Alumni Spotlight: Karl Kabasele
University of Toronto Public Health & Preventive Medicine Residency, Class of 2001
Clinical Consultant, Centre for Addiction and Mental Health (CAMH)
Assistant Professor, University of Toronto
What degrees or training do you have? From what schools?
MD from McGill Medical School
MPH from Harvard School of Public Health
FRCPC in Public Health & Preventive Medicine (U of T residency program)
When did you graduate from the Dalla Lana School of Public Health?
I completed Residency training class of 2001
How did you become interested in your field?
When I was a medical student at McGill, I had the opportunity to travel to Kumasi, Ghana to work on a summer project in public health. It was during that trip that I first realized the scope and power of public health practice, and I got my first inkling that this was the direction that I wanted to take my career. Numerous mentors helped to shape my career along the way. In particular, the late Dr. Sheela Basrur was instrumental in teaching me about the importance of clear communication when it comes to educating the public about health.
What do you enjoy most about your current career position?
What I enjoy the most about my career in public health is the variety of ways that I can positively influence the health of the population. It is a joy to be able to have such a wide range of experiences within my public health career. In my clinical practice at CAMH, I’m able to effect primary and secondary disease prevention as well as health promotion and health protection. In my capacity as Assistant Professor at U of T, I get to share my knowledge and experience with future health leaders. And as a health correspondent I’m able to educate the public, empowering them with knowledge to make better decisions about their health.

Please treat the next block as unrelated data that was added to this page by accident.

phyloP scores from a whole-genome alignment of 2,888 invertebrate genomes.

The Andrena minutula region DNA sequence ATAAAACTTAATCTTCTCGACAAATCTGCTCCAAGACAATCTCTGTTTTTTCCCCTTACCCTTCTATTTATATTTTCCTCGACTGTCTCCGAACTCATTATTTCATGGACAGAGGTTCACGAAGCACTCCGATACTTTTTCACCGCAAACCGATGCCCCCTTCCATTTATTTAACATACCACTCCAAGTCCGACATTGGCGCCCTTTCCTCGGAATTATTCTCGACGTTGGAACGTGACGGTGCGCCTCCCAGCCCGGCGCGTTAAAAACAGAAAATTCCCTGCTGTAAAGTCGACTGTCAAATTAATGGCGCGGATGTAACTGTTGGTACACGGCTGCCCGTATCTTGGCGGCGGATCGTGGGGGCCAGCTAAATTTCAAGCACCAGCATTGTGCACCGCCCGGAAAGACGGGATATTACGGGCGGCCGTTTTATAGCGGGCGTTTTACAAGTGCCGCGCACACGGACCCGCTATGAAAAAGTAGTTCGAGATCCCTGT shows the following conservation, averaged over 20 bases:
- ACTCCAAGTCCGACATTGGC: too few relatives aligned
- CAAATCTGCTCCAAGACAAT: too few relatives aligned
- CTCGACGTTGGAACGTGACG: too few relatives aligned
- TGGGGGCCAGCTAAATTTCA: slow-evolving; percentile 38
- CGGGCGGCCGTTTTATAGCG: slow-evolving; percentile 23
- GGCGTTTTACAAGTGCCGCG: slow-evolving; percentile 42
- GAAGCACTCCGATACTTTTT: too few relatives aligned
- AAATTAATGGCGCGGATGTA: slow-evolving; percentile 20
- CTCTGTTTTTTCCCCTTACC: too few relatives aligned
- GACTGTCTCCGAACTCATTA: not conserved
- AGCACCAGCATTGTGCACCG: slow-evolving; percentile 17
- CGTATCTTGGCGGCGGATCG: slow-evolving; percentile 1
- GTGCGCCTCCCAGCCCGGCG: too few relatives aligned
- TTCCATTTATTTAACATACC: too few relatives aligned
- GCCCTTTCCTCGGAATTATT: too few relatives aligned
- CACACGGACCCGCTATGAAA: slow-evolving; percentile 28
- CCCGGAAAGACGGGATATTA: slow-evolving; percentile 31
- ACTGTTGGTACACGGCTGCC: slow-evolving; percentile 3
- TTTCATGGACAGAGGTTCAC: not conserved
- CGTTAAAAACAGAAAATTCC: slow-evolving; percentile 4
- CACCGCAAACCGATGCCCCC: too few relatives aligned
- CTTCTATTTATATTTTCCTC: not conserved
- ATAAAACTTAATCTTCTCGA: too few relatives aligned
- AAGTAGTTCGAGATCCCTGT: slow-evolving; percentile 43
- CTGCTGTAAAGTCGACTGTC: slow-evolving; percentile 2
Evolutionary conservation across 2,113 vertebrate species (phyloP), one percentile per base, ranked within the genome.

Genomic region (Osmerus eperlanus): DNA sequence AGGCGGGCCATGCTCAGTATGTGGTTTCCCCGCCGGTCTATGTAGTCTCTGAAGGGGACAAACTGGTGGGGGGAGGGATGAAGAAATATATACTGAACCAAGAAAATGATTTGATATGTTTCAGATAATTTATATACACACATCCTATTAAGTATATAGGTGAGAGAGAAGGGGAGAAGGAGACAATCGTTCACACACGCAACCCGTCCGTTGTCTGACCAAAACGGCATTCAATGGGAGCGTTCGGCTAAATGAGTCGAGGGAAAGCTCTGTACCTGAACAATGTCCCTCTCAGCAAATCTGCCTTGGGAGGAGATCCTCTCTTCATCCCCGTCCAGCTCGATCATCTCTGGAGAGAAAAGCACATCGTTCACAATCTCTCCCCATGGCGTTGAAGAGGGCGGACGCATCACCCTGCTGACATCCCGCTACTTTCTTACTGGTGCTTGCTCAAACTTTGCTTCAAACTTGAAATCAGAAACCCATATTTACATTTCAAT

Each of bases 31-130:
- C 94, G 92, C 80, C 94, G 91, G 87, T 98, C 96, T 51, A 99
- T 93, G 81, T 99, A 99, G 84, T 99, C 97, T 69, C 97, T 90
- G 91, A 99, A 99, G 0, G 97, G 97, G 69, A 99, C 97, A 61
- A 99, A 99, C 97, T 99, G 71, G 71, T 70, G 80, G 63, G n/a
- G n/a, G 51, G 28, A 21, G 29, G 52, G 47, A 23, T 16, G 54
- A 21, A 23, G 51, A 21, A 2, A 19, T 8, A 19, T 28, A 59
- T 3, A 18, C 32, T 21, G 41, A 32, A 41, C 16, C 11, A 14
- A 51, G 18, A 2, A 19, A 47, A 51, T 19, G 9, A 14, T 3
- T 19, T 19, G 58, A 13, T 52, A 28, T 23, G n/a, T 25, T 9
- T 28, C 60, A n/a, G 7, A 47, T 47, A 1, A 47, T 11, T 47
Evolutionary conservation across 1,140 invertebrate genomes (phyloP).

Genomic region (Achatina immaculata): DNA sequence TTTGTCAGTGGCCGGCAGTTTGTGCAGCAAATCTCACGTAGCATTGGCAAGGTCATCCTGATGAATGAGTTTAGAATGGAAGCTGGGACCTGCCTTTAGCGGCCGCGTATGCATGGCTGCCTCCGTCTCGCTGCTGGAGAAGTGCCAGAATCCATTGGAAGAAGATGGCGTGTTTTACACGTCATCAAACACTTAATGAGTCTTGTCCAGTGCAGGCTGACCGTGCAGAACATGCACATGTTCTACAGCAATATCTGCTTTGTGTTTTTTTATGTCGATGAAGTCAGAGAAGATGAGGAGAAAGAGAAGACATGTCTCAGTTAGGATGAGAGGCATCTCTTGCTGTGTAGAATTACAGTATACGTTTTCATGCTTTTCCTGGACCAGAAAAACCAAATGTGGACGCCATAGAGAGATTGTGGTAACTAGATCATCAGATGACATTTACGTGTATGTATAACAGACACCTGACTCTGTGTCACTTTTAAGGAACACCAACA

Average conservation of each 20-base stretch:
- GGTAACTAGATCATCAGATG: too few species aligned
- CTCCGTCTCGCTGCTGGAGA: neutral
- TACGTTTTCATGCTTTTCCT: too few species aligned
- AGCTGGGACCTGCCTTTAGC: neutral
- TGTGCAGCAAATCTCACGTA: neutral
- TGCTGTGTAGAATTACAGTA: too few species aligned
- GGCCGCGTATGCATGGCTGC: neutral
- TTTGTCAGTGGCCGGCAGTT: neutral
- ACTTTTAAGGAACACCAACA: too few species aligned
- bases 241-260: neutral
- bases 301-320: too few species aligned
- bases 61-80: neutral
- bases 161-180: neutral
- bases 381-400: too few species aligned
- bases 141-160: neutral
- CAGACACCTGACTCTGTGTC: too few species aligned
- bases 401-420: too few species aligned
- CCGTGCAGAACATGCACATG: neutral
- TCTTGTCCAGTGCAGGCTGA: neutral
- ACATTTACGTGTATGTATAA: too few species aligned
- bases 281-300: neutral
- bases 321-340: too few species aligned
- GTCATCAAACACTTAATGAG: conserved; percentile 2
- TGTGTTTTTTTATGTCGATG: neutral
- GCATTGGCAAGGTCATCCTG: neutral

In what ways has your experience at the School had an impact on your career and who you are today?
My five years as a resident in the Public Health and Preventive Medicine residency program helped to prepare me for a medical career where in addition to seeing individual patients in a clinical setting, we also think of entire communities as our patients. Medical training gives you a particular insight and perspective into addressing wellness and disease in the context of the individual patient. My residency training taught me a new way of thinking about health from a population perspective, in terms of protecting the health of communities, preventing disease, and promoting better health practices. It also gave me a new vocabulary to discuss ideas and innovate with my colleagues in public health.
How did your experiences at the School help you to overcome obstacles you've faced as a public health professional?
One of the most important career lessons I learned in the Public Health and Preventive Medicine residency program is the fact that building good relationships with colleagues and stakeholders is crucial to our mission of improving population health. As residents, we built a foundation of knowledge from the detailed information we acquired in the course material and rotations, but one of the important broader themes of our training was learning that we must build strong networks of committed and motivated people to accomplish our goals.
Describe any significant relationships with fellow students or faculty. How did these relationships help you?